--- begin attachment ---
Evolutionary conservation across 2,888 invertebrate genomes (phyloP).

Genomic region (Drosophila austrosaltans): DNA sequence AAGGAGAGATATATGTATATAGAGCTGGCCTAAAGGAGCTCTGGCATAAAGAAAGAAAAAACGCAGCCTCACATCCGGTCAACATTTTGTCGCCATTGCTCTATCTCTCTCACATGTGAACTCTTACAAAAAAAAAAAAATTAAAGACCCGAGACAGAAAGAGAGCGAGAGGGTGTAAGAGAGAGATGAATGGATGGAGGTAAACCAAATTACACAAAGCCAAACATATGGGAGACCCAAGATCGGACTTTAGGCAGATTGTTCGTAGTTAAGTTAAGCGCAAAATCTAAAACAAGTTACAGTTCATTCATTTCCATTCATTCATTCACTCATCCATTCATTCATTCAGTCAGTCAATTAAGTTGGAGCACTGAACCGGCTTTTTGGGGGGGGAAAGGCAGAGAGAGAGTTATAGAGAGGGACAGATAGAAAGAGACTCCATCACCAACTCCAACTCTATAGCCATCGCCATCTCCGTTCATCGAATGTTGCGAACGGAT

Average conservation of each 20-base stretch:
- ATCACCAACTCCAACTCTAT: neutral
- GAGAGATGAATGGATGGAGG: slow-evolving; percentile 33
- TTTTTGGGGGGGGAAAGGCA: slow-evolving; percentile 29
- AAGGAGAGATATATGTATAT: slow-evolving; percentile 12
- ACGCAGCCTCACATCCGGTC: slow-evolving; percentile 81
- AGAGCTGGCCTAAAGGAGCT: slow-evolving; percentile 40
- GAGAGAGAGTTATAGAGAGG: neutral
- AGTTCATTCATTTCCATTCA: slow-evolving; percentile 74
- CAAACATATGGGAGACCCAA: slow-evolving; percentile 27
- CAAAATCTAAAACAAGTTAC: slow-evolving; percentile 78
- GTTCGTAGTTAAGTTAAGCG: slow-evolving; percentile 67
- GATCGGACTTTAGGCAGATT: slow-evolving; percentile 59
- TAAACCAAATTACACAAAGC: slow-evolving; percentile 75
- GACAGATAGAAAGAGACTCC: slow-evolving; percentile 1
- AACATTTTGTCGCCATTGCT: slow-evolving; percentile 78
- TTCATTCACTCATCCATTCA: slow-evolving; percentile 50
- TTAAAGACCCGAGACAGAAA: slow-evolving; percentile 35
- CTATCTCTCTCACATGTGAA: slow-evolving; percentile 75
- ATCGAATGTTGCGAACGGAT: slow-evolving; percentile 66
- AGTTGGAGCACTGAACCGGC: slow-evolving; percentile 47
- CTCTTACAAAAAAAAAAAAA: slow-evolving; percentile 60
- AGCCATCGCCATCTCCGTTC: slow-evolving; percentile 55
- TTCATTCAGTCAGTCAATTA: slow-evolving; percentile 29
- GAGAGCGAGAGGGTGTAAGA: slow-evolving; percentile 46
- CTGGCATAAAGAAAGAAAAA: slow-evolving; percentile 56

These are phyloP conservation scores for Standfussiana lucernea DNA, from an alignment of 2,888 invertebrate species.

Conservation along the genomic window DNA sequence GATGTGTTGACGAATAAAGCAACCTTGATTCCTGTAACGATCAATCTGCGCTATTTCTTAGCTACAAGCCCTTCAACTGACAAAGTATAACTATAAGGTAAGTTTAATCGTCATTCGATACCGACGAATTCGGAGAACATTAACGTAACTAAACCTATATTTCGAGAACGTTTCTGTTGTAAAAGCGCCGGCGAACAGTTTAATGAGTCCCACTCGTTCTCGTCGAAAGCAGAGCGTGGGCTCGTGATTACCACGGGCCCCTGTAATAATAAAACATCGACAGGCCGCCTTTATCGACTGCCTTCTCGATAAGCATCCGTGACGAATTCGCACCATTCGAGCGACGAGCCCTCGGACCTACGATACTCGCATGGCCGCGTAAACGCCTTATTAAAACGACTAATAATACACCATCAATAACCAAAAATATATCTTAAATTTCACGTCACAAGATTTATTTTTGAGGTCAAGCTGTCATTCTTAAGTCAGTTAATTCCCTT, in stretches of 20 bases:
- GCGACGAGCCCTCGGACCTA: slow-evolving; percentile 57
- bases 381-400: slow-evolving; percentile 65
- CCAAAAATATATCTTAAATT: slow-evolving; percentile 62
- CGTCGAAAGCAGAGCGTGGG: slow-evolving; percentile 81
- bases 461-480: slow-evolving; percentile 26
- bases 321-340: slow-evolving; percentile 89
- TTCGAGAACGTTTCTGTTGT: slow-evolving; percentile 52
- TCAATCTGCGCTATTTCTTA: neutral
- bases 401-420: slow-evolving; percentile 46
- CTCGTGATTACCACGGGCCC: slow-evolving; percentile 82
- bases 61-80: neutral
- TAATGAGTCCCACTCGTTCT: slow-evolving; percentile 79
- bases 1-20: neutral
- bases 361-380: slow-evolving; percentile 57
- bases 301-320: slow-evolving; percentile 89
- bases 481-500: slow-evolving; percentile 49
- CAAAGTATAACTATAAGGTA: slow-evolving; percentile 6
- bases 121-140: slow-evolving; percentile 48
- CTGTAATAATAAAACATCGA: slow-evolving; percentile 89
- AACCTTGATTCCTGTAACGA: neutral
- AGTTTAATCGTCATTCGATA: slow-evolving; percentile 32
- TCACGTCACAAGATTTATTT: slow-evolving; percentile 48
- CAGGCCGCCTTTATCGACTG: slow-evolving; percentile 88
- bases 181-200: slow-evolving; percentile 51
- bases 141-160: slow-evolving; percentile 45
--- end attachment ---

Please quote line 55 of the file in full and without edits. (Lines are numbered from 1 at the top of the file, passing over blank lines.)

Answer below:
- bases 141-160: slow-evolving; percentile 45